That's about to change. The jostling for slots began in Oct. when Delta Airlines (DAL) and Air France-KLM—already partners in the SkyTeam alliance—announced a landmark deal to share costs and revenues on transatlantic routes (BusinessWeek.com, 10/22/07). Under the agreement, Air France will give three of its slots at Heathrow to Delta to use for flights to New York and Atlanta, while the French carrier will start a new service between London and Los Angeles. More recently, Continental (CAL), Northwest (NWA), and US Airways (LCC) announced they plan to launch direct flights from the U.S. to Heathrow as well.
That means one of the world's busiest airports is set to get a lot more crowded. And some analysts are questioning whether in the face of worsening economic conditions there will be enough demand to fill the 22% of additional seats on U.S. routes from Heathrow likely to be added this summer. "The EU-U.S. Open Skies' agreement makes the transatlantic market particularly vulnerable to irrational capacity increases," analysts at Dublin-based Davy Research warned in a recent note to investors.
Moreover, that extra capacity will eat into BA's market share at Heathrow. Analysts at NCB say BA's share of prime slots at Heathrow will fall by 7% this summer. And the airline's dominance could be further eroded if, as many analysts expect, a sizeable chunk of the slots at Heathrow currently being used for short-haul routes, such as those held by British Midland (BMI), Aer Lingus (AERL.I), Iberia (IBL.DE), and SAS (SAS.ST), are sold to transatlantic carriers.
Lufthansa, with its 30% stake in BMI, has the inside edge to acquire slots from the midsize British carrier. BMI is already the second-biggest player at Heathrow after BA, with 11% of all slots, so its coveted capacity could be a big boost to Lufthansa.
Still, buying additional slots won't come cheap. In December, Alitalia (AZPIA.MI), which is currently in merger talks with Air France-KLM (BusinessWeek.com, 12/11/07) sold nearly a quarter of its Heathrow slots in three separate deals for a total of $137 million. Alitalia has not disclosed the identity of the buyers, but analysts say Continental Airlines, US Airways, and BA each likely snapped up a pair of slots.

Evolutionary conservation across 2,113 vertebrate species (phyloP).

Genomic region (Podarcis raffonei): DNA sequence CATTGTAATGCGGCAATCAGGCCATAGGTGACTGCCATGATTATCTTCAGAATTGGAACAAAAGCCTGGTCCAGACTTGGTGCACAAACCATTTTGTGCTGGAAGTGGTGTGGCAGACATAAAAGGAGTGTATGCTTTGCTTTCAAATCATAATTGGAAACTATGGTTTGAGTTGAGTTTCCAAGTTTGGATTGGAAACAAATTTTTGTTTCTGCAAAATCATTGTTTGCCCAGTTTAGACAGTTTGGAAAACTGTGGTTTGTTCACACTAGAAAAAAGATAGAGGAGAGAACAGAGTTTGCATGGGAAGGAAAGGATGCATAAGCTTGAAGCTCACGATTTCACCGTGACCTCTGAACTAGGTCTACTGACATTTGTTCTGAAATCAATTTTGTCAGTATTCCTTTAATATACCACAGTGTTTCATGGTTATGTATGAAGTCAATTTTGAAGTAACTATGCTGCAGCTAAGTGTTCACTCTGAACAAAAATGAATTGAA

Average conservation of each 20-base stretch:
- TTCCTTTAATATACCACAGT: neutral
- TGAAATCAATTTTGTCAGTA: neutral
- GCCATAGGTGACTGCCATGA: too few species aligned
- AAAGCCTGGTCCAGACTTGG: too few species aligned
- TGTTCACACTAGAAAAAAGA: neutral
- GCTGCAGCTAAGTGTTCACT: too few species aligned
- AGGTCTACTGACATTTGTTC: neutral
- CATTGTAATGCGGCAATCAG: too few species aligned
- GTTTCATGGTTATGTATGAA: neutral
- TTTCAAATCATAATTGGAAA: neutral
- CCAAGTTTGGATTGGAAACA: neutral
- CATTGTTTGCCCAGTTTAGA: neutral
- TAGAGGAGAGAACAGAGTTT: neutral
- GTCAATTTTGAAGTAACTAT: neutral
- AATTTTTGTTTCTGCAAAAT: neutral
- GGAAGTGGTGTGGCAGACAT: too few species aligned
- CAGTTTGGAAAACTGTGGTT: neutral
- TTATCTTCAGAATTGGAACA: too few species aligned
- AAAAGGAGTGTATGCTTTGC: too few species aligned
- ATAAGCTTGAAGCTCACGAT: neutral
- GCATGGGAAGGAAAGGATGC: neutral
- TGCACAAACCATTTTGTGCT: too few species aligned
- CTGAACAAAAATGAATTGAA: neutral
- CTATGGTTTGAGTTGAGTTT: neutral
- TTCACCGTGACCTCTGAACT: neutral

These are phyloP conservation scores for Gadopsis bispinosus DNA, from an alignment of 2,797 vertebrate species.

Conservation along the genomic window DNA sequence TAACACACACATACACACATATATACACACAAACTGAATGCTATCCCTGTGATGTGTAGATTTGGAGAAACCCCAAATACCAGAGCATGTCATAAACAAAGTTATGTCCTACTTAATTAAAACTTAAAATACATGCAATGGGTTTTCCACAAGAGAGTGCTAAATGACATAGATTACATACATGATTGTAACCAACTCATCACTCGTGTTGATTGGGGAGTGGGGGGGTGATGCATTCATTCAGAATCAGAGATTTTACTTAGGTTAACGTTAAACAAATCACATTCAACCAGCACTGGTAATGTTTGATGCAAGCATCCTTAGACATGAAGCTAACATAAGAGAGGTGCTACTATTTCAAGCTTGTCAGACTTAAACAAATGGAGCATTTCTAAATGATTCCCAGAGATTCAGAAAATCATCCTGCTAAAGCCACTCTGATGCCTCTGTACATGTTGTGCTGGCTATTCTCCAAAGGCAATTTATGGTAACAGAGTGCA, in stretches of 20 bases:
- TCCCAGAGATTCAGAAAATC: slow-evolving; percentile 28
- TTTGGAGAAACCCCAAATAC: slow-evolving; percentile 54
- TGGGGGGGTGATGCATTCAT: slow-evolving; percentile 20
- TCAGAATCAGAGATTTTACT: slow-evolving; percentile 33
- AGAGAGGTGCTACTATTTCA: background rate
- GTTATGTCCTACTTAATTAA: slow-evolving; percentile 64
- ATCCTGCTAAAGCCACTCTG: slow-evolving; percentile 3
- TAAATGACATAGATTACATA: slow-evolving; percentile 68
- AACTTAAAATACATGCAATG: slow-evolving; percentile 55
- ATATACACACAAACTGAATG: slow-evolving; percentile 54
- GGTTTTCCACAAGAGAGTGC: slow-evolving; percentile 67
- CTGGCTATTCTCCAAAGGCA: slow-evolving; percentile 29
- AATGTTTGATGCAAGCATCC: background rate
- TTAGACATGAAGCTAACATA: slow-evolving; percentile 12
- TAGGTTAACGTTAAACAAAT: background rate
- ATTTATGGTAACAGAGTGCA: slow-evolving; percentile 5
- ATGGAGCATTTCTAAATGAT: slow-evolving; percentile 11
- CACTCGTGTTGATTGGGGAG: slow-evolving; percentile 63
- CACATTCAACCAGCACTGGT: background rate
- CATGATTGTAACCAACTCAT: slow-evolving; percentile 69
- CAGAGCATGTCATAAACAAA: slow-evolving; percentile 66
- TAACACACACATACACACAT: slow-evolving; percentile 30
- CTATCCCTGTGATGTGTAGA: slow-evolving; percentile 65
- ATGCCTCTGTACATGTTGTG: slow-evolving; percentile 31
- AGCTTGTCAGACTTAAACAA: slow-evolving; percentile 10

With the cost of slots sky-high, cash-strapped U.S. carriers will find it tough to build up bigger stakes at Heathrow. Instead, United and American are currently trying to boost their cachet—and margins—by upgrading their premium cabins to better compete with BA and Virgin (BusinessWeek.com, 1/7/08).
As the battle wears on, analysts expect to see the Open Skies treaty provoke a major restructuring of the big global airline alliances, SkyTeam, OneWorld, and Star Alliance. Air France-KLM, for instance, has already supplied its SkyTeam alliance member Continental with two slot pairs at Heathrow, while KLM has offered three to SkyTeam partner Northwest. Next up is likely to be a deal among Star Alliance members Lufthansa, United, and BMI. Still to be sorted out is the somewhat awkward relationship between longtime OneWorld alliance partners-cum-rivals BA and American.
Brokerage NCB reckons in the near future there will be three "supersized" joint ventures dominating Heathrow. "Global connectivity will become an increasingly important selling point," NCB says. "These carriers will compete aggressively for transatlantic premium transfer traffic, which is second only to premium point-to-point traffic in the profitability stakes." This dogflight has just barely begun.